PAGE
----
Are we, if we consider our existence to be a tolerable one – i.e. if we are rather of a sunny disposition than “tired of life” – thereby obliged to subscribe to the proposition that it was a good thing that we were begotten? Such a refractory attitude to non-being is defended by Micha Brumlik: “We too, if we find ourselves to be content, under the given conditions, with our lives must thereby also implicitly be of the view that it was a good thing that we were conceived and born.” (Brumlik, Über die Ansprüche Ungeborener und Unmündiger)
But what reasons of moral logic would render it impossible for us to prefer a course of the world in which we would never have begun to exist while at the same time defending the notion that our life at present is worth living? There appear to be no convincing arguments against the moral-logical possibility of even a happy, committed individual’s defending an antinatalist position – even if he were to do so merely out of empathy with those billions of others who may be less happy or fortunate than him. With reference to early Christian antinatalism Hieronymus Lorm (1821–1902) expounded, in a book from 1894, this possibility of a combination of moral commitment and advocacy of an ebbing away of humanity:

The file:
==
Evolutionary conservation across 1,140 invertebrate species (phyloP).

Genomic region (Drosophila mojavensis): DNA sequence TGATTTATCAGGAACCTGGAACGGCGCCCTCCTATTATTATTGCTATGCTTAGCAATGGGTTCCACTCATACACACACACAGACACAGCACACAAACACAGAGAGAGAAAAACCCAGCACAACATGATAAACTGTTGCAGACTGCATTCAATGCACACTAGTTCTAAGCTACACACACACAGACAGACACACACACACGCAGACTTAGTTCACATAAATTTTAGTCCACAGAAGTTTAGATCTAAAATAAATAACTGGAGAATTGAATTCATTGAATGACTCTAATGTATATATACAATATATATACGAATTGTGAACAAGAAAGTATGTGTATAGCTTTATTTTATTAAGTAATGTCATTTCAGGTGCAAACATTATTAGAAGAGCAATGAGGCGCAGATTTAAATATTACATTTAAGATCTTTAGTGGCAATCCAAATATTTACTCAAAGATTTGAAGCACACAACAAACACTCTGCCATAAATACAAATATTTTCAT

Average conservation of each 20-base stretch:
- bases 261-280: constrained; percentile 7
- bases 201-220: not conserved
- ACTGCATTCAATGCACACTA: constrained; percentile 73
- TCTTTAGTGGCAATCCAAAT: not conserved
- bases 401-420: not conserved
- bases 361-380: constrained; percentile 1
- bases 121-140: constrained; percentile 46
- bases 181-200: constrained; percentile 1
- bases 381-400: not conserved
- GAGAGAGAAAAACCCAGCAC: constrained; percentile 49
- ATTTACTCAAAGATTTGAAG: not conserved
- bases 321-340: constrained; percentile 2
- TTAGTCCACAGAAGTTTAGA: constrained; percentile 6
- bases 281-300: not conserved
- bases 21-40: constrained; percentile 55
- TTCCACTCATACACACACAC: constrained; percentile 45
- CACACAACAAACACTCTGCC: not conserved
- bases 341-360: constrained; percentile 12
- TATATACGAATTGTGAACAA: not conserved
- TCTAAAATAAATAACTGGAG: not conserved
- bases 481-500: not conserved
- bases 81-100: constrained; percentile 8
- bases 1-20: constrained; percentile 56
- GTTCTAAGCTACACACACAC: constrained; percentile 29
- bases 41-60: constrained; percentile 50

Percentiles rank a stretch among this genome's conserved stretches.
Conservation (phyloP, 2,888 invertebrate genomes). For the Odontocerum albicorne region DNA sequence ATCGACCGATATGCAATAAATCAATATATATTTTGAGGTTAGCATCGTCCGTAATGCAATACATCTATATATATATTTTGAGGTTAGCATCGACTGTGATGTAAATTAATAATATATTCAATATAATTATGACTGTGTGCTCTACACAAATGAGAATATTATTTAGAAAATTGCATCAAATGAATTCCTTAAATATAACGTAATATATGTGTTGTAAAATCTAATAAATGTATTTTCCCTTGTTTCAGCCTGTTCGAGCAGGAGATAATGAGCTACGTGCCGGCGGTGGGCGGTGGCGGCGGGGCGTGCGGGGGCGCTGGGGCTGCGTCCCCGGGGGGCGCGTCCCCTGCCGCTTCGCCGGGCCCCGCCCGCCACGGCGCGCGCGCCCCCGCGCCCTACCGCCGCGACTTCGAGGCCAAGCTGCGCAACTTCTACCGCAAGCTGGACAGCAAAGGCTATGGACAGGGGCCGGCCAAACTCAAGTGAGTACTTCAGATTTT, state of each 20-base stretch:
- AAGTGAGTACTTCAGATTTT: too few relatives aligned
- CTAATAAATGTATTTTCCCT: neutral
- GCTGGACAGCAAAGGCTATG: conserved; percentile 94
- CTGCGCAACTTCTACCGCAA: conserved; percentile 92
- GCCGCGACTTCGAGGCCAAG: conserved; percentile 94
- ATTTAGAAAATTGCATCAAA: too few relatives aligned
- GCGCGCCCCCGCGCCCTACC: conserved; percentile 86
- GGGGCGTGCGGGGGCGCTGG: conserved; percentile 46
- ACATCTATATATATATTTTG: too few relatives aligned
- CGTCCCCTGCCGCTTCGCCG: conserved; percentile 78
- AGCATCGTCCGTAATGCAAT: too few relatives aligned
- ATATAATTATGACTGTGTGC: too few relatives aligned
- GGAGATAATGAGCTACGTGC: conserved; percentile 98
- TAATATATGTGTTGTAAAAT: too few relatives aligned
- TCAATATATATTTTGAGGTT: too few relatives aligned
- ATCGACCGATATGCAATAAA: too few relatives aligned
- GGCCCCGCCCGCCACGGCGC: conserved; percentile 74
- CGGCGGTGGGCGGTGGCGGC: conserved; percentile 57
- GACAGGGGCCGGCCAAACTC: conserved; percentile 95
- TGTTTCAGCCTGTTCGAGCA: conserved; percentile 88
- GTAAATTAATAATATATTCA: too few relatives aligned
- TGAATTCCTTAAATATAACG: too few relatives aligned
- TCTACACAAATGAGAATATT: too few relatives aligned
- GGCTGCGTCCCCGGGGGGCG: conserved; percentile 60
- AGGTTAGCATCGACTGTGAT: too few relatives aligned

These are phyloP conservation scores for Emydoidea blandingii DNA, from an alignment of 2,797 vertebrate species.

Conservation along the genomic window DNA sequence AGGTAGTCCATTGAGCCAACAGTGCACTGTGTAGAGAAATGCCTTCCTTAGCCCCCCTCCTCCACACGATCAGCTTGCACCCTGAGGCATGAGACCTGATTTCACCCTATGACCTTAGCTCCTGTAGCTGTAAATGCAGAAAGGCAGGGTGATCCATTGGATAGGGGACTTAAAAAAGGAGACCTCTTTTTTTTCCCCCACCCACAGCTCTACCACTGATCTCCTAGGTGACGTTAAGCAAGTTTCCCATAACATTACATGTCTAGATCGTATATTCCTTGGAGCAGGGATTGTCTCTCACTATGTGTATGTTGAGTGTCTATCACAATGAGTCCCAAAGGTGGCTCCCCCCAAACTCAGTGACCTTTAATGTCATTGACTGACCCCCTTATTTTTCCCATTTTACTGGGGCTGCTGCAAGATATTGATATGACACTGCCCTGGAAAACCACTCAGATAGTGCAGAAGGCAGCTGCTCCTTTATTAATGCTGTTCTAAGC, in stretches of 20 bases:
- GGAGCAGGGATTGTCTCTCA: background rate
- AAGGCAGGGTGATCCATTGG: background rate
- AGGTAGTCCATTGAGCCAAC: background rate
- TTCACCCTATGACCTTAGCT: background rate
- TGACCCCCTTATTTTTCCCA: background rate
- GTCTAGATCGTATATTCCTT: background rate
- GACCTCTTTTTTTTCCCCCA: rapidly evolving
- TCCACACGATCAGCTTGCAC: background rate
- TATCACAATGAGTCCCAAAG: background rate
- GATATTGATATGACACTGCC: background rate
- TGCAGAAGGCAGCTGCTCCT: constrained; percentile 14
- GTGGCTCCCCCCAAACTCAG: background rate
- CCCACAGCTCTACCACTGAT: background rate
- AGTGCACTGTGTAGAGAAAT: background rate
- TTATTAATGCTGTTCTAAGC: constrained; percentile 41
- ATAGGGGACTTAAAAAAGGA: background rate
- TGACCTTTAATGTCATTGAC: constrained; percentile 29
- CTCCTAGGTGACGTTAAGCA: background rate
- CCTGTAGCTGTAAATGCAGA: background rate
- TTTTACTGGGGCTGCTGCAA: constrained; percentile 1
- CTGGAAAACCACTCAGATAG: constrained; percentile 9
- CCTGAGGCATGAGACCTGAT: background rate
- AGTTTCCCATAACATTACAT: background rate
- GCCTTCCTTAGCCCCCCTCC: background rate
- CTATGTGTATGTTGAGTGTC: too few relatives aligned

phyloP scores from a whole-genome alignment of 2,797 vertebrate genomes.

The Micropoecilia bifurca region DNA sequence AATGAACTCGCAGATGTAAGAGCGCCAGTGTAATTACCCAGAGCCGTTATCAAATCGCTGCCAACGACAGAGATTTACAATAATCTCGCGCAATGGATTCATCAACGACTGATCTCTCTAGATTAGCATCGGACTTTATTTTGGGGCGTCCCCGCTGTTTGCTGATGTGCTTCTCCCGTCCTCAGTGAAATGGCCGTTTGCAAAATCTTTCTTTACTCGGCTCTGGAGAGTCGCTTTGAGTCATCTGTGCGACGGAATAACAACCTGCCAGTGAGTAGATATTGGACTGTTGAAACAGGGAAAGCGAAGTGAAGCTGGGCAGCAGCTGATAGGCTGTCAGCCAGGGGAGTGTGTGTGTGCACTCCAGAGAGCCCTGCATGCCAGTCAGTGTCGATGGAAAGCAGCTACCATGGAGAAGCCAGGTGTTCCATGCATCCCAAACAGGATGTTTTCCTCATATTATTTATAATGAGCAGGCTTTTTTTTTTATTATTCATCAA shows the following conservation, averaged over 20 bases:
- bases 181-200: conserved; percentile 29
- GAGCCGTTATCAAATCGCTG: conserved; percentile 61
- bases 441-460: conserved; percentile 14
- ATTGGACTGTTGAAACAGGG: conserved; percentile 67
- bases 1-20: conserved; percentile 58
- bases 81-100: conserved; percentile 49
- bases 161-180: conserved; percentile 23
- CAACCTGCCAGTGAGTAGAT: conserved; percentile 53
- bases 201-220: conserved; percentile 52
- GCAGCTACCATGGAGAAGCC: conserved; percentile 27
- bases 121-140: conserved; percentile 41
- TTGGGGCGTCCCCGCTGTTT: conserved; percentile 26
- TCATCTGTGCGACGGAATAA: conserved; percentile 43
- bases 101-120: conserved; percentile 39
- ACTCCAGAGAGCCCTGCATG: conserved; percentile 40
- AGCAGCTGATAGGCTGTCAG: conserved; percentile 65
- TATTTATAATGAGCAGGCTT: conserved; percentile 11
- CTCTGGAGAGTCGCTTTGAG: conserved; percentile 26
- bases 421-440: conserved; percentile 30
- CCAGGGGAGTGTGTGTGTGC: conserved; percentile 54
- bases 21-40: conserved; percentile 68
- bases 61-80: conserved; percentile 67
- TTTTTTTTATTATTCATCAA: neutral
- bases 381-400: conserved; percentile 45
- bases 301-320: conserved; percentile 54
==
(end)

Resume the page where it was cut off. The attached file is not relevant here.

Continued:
“It is perfectly possible for me to sacrifice myself, my fortune and my life, motivated by pity or by love of my neighbour, for the sake of a person, a group, a class, a people or even some cultural cause while all along having the feeling that it would be better for the latter and more in their interest if they had never existed or if they were to be painlessly extinguished. The notion has, in recent years, now and again been weighed of whether one might wish for, or even actively facilitate, the bloodless suicide of the human race through a cessation of all new births. And one may entirely accept and embrace this notion without ceasing to be a good Christian. Indeed, one may even interpret it to be an idea derivable from the Gospel.”  (Hieronymus Lorm, Der grundlose Optimismus)
 For a later defence of the combinability of both positions see also: Saul Smilansky,10 Moral Paradoxes, Blackwell Publishing 2007, chapter 10, p. 100ff: Preferring Not to Have Been Born.